“Indeed the delay in allowing a municipality to immediately pursue establishment of a new school system seems designed to provide time to both develop a (consolidation) transition plan and to allow those impacted to evaluate the plan developed before having the option to pursue establishment of a new school system.”
The schools consolidation planning commission is drafting the structure of the consolidated school system to come and is scheduled to complete a draft plan by May or June and submit the plan to the countywide school board and state education officials for approval in August.
As word of the Nashville amendment spread, planning commission members debated a proposal by commissioner Chris Richards that would have supported lifting the statewide ban on municipal school districts in January 2013 but would have held backers of such school districts to making no moves toward the school districts until then.
Her resolution also would have said that realistically, no municipal school district could start operations until the 2014-2015 school year, a year after the schools mergers in Shelby County and a year after the target date suburban leaders have set for municipal school districts.
Richards also proposed the planning commission go on record as urging the countywide school board to extend the contract of county schools superintendent John Aitken through the summer of 2015 -- making him head of the school system for the first two school years of consolidation.
The planning commission voted down the first part of the resolution and Richards withdrew the rest saying it had "limited usefulness" without the first part.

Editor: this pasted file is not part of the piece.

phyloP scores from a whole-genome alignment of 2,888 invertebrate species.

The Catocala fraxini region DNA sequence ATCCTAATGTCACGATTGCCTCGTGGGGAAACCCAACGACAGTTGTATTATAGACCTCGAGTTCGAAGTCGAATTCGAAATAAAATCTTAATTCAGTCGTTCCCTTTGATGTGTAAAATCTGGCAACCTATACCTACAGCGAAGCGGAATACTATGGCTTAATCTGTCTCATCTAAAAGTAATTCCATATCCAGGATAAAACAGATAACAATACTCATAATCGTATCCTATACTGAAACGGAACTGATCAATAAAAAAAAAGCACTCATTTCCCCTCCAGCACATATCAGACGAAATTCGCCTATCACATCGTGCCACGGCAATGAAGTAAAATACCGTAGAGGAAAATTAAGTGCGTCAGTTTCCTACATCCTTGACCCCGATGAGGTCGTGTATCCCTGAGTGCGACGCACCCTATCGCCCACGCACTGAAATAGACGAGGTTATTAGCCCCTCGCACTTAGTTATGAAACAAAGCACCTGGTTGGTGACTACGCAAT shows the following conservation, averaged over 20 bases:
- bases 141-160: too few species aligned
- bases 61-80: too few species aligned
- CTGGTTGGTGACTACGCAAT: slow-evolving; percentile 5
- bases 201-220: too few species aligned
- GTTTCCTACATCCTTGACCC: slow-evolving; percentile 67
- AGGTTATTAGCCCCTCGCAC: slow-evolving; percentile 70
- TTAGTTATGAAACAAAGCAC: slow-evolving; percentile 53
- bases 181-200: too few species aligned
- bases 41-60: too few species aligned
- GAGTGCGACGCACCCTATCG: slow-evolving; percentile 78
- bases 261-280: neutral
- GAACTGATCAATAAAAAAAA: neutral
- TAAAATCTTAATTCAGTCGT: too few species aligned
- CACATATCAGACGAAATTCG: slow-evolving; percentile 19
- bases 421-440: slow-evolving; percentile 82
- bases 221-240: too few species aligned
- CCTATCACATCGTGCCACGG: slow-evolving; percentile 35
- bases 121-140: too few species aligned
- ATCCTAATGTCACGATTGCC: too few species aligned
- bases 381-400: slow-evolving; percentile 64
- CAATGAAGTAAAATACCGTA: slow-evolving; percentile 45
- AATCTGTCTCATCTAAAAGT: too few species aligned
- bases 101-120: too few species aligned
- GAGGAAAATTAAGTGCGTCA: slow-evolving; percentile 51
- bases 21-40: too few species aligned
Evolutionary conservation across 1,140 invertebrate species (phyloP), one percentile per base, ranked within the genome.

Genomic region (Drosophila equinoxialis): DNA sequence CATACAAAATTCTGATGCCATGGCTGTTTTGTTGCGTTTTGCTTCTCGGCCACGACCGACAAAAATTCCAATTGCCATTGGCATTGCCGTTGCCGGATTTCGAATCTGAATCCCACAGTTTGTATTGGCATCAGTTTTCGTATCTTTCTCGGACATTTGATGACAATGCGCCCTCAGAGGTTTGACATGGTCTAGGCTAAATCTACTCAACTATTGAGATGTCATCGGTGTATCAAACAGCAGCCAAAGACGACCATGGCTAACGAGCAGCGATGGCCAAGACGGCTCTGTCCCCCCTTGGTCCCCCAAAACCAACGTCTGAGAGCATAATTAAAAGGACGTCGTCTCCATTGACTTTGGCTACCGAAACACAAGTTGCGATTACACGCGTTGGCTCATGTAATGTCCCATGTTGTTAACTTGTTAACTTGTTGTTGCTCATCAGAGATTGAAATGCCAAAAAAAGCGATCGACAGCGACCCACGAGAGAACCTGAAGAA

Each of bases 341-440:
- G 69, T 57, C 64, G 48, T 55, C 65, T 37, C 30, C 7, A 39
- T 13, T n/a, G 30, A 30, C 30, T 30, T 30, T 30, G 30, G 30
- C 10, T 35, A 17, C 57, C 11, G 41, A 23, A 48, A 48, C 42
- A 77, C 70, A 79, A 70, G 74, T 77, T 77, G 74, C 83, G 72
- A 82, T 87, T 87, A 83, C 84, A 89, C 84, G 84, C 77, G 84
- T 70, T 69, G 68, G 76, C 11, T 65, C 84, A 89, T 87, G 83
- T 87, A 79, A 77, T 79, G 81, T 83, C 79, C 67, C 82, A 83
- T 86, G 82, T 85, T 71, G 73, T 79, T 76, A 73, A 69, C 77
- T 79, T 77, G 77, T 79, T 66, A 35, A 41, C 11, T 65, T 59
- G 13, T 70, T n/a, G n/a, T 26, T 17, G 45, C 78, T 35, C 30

Richards drafted her proposal before the latest moves from Nashville were known. But she said any attempt by the suburban leaders to start a municipal school district before August 2014 would be a "travesty" for parents and students of such a school system.
She also said the resolution was an attempt to acknowledge political "reality" even though municipal school districts are not part of the charge of the planning commission. Richards said the possible existence of such school districts is nevertheless a factor in decisions the group is making.
"I do think we need a chance to put our district together," she said.
Bartlett Mayor Keith McDonald who is also on the commission questioned why the consolidation plan couldn't include the existence of municipal school districts.
"Why can't the planning commission plan acknowledge municipal school districts as part of the consolidation plan?" he asked.
Planning commission chairwoman Barbara Prescott said that wouldn't be a merged school system.
"That's two local education authorities (LEAs). Our charge is to merge those two," she said. "I can't for the life of me see how including six other LEAs in the plan merges the two. ... The municipalities don't need the support of the transition planning commission to form because that's legally afford them and we respect that ability."